D ---14----------------------------------------------------14--11---
A ----------------------------------------------------------------------
E ----------------------------------------------------------------------

The above is a sequence of notes actually played in Slipknot. But to keep this in perspective, 
the above tablature on some level simply depicts a series of runs in diminished sevenths. 
Anyway, I plan to write more about Slipknot, hopefully by June 17, the 40th anniversary of 
its first appearance as the linking section between Help on the Way and Franklin’s Tower.

jdarks. ? “Eyes of the World.” 4.1.2015:
Light Into Ashes. 2009. “Brief Guide to 1975 Studio Rehearsals.” 4.1.2015:
Malvinni, D. 2013. The Grateful Dead and the Art of Rock Improvisation. Lanham, Md.: Scarecrow.

Mercer, K. 2013. “Eyes of the World: A Field Guide.” 4.1.2015:

[1] There are, to be clear, two renditions of Stronger Than Dirt on 3/23/75, separated by drums.
[2] I count 37 tracks on the Archive, but some are repeats and a few are just “jams,” not Stronger Than Dirt.
[3] Many of the Stronger Than Dirt studio takes on the Archive which predate 6/17/75 do not include Garcia and/or Godchaux, and many of those same sessions include Ned Lagin and/or David Crosby. I call the versions prior to 6/17/75 Stronger Than Dirt, but one could really pick any title since the band does not say. I chose Stronger Than Dirt and I believe that choice is easily defensibleIt is significant that all four live versions start with the bass and rhythm scheme which I depict in the first  tablature found in this essay. The band only weighs in on the official releases which versions all postdate 6/17/75 and are therefore versions of King Solomon’s Marbles: Part 1: Stronger Than Dirt; Part 2: Milkin’ the Turkey, for reasons which I explain further below.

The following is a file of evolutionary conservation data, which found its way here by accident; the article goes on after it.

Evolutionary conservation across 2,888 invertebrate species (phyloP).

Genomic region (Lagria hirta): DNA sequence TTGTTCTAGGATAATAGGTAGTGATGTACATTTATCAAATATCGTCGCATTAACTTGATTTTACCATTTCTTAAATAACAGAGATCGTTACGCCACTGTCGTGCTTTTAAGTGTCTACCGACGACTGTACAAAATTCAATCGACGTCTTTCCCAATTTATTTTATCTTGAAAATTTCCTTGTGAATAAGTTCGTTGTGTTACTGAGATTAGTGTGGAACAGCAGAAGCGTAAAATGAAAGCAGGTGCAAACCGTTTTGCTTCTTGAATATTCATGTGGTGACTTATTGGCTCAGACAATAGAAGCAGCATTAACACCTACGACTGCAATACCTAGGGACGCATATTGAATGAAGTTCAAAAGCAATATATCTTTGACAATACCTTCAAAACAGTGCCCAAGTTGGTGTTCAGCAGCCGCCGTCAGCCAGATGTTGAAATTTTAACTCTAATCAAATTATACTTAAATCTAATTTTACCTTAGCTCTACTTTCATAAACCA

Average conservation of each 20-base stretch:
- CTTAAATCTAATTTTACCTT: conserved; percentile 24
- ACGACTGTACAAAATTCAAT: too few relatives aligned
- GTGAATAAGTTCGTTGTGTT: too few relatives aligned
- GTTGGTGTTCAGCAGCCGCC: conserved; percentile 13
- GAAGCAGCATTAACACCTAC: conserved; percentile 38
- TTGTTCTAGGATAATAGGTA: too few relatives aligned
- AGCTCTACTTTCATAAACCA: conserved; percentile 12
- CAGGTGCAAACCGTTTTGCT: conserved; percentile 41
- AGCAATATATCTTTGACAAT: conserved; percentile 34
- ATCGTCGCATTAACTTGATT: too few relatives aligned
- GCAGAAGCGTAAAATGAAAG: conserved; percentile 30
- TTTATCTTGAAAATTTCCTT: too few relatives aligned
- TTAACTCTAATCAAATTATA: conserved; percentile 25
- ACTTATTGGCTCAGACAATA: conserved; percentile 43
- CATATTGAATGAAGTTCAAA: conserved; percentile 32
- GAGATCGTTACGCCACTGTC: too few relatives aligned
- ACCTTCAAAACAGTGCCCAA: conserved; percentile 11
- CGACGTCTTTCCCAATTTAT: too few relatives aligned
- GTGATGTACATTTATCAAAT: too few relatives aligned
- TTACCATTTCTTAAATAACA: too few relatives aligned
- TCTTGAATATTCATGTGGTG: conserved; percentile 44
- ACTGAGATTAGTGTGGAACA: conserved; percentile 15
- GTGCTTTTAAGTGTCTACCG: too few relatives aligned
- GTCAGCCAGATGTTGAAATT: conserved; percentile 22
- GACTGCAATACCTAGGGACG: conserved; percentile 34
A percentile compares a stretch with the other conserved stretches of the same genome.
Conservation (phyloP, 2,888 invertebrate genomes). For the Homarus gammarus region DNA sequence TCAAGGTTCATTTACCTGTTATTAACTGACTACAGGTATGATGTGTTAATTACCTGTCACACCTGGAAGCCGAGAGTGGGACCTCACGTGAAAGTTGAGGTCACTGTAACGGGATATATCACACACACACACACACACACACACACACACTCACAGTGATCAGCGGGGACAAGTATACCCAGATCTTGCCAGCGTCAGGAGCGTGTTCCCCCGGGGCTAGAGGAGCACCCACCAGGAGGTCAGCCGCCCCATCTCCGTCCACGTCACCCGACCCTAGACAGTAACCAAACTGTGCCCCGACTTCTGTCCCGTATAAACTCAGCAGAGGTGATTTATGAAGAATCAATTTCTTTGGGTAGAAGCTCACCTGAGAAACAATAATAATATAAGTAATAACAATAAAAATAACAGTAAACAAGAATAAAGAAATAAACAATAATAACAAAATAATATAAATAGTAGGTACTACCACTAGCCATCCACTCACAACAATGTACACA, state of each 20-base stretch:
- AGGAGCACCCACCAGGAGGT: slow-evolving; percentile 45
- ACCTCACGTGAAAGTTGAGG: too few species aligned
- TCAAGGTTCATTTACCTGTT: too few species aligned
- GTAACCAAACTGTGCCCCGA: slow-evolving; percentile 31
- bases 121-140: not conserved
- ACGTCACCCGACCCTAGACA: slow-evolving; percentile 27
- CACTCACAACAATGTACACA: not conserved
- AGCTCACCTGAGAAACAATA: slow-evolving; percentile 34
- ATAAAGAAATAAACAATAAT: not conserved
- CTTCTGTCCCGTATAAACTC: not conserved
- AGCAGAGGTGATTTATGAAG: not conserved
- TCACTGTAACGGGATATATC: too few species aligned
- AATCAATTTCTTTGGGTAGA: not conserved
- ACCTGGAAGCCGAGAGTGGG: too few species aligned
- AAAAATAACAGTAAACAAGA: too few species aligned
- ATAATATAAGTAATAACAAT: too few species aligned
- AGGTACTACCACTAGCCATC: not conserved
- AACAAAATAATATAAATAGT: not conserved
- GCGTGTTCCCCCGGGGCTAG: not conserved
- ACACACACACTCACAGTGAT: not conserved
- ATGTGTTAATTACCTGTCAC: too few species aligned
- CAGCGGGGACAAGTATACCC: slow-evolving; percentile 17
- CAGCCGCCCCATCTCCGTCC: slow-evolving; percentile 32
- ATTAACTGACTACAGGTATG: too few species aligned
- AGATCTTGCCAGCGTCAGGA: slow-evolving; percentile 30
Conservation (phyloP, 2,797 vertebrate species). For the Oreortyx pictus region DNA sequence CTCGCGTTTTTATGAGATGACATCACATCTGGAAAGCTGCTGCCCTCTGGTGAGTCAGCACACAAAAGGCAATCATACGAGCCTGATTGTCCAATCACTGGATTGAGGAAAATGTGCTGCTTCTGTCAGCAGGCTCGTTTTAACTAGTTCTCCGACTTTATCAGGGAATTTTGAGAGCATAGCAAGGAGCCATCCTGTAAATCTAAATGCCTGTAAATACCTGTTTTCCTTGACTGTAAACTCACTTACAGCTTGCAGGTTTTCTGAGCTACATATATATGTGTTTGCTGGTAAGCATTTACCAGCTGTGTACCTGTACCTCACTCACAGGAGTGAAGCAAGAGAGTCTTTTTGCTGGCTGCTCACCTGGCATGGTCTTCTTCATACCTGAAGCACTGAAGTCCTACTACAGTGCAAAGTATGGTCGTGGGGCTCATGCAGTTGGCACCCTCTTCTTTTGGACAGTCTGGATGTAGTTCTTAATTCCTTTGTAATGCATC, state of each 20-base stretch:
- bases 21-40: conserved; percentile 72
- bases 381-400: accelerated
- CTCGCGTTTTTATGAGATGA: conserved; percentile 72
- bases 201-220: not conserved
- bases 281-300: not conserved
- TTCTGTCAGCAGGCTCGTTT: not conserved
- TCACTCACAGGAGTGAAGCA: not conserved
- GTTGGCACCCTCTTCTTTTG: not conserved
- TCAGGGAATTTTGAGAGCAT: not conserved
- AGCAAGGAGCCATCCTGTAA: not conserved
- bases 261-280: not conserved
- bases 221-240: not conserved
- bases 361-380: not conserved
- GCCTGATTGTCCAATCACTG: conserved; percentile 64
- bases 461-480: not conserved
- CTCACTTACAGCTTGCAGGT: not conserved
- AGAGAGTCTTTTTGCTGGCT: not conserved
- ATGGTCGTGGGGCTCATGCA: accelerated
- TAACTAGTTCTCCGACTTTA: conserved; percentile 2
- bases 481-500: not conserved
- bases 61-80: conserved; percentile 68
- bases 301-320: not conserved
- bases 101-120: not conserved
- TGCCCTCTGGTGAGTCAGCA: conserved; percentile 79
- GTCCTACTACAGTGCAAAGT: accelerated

[4] An excellent account of the Blues for Allah sessions is here:
[5] I do not know where “Light into Ashes” (the principal author of found this quote, but I found it on his/her excellent collection of essays:
[6] The importance that the song Stronger Than Dirt played during the embryonic stages of the Blues for Allah session, or perhaps its ubiquity during those sessions, has caused some on the Archive to label other unrelated pieces Stronger Than Dirt.
[7] Again, the song(s)’ entire lifespan is, as far as I am aware, 2/28/75-9/28/75.
[8] The third jam in Eyes of the World starts out in Emaj7, then alternates with G♯min for a time. Lesh’s bass solo often ends just before the band makes the first change into G♯min. (Later in 1974, Lesh and Garcia trade back and forth between Emaj7 and G♯min respectively three or four times.) After Garcia has played in G♯min and Emaj7 a few times, a new alternation between Emaj7 and Emin begins. At some point during one of the Emin sections, the ECR is played, usually three times. The end result of any ECR is a jam in Dmin. Playing another ECR requires another change to E, albeit a short one that ends, on average, fifteen seconds later with the return to D. The ECR only ever occurs in the Eyes Coda, that is, when the modal jam is a true outro jam. In 1976, modal jams (without the ECR) are present in the first five versions, but only as the introductory sections of those renditions, and therefore not a part of a Coda. For a musicological discussion of the modal jam, see Malvinni 2013, 156-8. The ideal audience for Malvinni’s book would be someone with a better background in music theory than me, but I really enjoyed his book and was able to follow along, even though I am only a hobbyist. If you have read this blog far enough to get to this footnote, I would encourage you to purchase Malvinni’s book.
[9] The modal jam on 2/9/73 is unique among all Eyes Modal Jams. The idea of alternating between these keys and modes is present, but the jam doesn’t take shape until the second performance on 2/15/73. The jam in the debut stays in G♯min for several minutes, rather than alternating more quickly as it does later.
[10] It’s actually the only time they ever play both songs during the same show.
[11] Perhaps as much as a month earlier, depending on when the Blues for Allah sessions began.
[12] I found many instances that lasted exactly 18 seconds, particularly in versions after September 1973.
[13] Proto-Slipknot does make at least three other 1974 appearances, which you may find collected here:

1 comment:

  1. Great article! I'm happy to see this issue addressed in such a clear and thorough manner.